Weaning: When and for Whom?

If you are or have been a breastfeeding mother, you have probably been asked “How long are you going to keep that up?” or some question to that effect.  And it has probably occurred to you to wonder why that question is so important to some people.  They seem to be looking for some reassurance that you won’t go beyond some arbitrary length of time they have in their minds that feels to them like “too long.”  Or does it seem that they are really not asking a question at all?   Perhaps they are just letting you know that there is a certain length of time that is okay, and beyond that…well.

I remember over a quarter of a century ago (how fun it is to write that phrase!) when I was nursing one of my own babies, and reading the old La Leche League News.  I was actually weeping as I read an account there from a mother who had been pressured by everyone around her—her husband, her parents, her in-laws, her neighbors, her friends—to wean that toddler because he was two years old.

She had not felt any need to wean on her own part.  Her toddler had not shown any readiness to wean.  But it seemed the chorus joy1of voices around her was urgent, insistent and relentless.  She tried ignoring them, but as she had no one to support her against the multitude (she lived in a remote area, far from any LLL group), she began to wonder if it would be best to please them all and calm everyone’s anxiety and irritation.  She weaned her son.  He cried, she cried, but in a couple of weeks, it was done.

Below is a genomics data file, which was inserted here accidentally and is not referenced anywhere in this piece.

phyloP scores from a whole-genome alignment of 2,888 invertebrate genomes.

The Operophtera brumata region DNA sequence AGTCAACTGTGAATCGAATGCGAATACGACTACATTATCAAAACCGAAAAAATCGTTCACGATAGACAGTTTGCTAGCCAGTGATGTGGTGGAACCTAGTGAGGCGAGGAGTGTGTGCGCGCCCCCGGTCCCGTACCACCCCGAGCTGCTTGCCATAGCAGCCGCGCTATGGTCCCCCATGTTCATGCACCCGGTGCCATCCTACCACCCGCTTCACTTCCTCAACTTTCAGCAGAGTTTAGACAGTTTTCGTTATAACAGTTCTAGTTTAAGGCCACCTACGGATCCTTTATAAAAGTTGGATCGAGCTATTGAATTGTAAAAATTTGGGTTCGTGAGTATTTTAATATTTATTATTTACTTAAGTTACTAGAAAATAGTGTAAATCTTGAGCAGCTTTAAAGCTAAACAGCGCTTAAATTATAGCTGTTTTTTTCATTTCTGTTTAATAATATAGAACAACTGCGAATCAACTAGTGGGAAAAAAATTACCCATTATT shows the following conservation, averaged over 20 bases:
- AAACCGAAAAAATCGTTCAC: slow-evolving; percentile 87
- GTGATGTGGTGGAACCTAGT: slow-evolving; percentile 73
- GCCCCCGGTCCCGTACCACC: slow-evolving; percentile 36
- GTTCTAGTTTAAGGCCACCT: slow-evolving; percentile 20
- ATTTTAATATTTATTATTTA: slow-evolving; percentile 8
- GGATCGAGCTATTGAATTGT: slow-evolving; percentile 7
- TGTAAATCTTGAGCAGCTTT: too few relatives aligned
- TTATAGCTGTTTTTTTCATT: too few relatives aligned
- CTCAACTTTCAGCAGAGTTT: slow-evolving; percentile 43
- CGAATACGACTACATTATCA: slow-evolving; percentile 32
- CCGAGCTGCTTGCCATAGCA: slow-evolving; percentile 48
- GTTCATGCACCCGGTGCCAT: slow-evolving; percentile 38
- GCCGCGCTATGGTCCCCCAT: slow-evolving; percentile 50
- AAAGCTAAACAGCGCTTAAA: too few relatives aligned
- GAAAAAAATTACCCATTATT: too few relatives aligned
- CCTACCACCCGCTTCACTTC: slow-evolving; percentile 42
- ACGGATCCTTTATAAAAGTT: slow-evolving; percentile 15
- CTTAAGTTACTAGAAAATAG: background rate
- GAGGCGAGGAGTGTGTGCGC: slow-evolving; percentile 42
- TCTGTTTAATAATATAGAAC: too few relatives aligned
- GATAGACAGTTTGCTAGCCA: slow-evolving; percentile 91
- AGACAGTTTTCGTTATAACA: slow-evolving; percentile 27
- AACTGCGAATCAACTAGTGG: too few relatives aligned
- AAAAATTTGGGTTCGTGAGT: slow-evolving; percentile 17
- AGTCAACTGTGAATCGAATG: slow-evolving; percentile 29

And that is when she began to grieve in earnest for giving in to the demands of people who had no need to be interfering in the first place.  They didn’t hold a parade for her or give her a gold medal for caving in to their pressure; they went on with their lives as before.  But she was left with a deep sense of sorrow—and resentment–that she had sacrificed something precious which would never come back.  Those who had demanded that she wean her toddler didn’t even know what that breastfeeding relationship was; they didn’t know what they were asking; they were ignorant, and didn’t even know what they didn’t know.

Dear young mother, when you experience pressure from others to wean your baby before you and baby are ready, those critics are handing you an opportunity to grow.  You could comply in hopes that they won’t think critically of you anymore. (It won’t work, by the way; critical people always find something else to criticize:  it’s what they do.)  Another option is to listen to your own heart and let the critics be frustrated.  (Their frustration is not your problem.)